On Monday, thousands of Etsy sellers put their shops on vacation mode and asked customers to boycott Etsy stores, kicking off a weeklong strike against higher transaction fees on the platform. Etsy has served as an international marketplace for artisanal and vintage wares since 2005, but in recent years, the company has come under fire for cutting into sellers’ profits with higher fees and service charges while increasing its already thriving bottom line. “Rather than rewarding the sellers whose hard work has enabled Etsy to become one of the most profitable tech companies in the world, Etsy gouges us, ignores us and patronizes us,” reads a petition created by Etsy dress seller Kristi Cassidy.
The petition, which is addressed to Etsy CEO Josh Silverman and has nearly 50,000 signatures, protests a transaction fee increase effective April 11 that gives Etsy 6.5 percent of each customer purchase. (Previously, Etsy took 5 percent.) Etsy proposed the increase — its second in four years — in February, claiming that the “incremental revenue” would ultimately benefit sellers. Sellers pushed back, saying Etsy already pocketed sizable chunks of their profit margins through a slew of mandatory fees, and accused the company of “pandemic profiteering.”
In addition to calling for the company to cancel the increase, strikers want to elect out of Offsite Ads, an initiative that has sellers front the cost of advertising; for Etsy to crack down on resellers peddling sweatshop-produced products; and for the platform to answer seller help tickets on time. They also want Etsy to nix its “Star Seller” program, which rewards sellers with high customer engagement — a tactic sellers liken to micromanagement — and address its AI bots, which were designed to address suspicious activity but mistakenly shut down legitimate businesses instead. “I am mindful every day that [Etsy] could shut me down, and I would be without an income, and there would be nothing I could do about it,” an anonymous seller told The Verge last month.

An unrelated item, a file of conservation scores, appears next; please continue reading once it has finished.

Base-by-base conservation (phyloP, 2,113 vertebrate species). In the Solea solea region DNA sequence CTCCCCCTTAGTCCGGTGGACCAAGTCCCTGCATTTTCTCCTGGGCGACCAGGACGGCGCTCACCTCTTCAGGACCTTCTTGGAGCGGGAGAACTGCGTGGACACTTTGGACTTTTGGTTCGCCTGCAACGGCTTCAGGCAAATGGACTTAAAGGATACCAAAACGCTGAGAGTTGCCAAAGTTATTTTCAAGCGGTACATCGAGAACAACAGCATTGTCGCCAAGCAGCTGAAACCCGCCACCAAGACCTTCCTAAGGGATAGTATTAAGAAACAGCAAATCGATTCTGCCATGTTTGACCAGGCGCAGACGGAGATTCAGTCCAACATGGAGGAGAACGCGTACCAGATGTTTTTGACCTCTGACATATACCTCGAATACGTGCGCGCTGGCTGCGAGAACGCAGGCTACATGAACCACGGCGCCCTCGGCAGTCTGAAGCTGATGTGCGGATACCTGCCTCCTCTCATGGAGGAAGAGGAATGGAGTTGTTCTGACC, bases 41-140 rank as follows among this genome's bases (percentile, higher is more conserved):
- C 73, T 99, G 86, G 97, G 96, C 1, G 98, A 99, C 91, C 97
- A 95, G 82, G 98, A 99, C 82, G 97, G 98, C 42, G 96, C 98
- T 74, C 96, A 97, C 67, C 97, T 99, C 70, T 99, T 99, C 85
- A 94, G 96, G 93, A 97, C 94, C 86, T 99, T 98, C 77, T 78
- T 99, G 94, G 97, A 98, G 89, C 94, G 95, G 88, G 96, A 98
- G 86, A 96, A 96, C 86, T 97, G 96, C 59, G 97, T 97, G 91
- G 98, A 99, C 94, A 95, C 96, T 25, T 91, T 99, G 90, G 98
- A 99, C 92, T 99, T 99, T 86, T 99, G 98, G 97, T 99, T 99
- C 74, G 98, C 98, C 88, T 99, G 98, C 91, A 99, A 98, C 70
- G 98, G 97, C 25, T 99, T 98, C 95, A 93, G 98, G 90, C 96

With margins already tight, some sellers say they can’t afford the strike and boycott, which is scheduled to go through April 18. For their part, Etsy defended its new fee structure in a statement, doubling down on the claim that it’s all for sellers’ success: “We are committed to providing great value for our 5.3 million sellers so they are able to grow their businesses while keeping Etsy a beloved, trusted, and thriving marketplace.” Meanwhile, some strikers say they’ll leave the platform if their demands go unmet. “Every demand we have made is very reasonable,” Kristi Cassidy told Yahoo! Finance. “If Etsy refuses to work with us on these, it does not give me very much hope for the future.”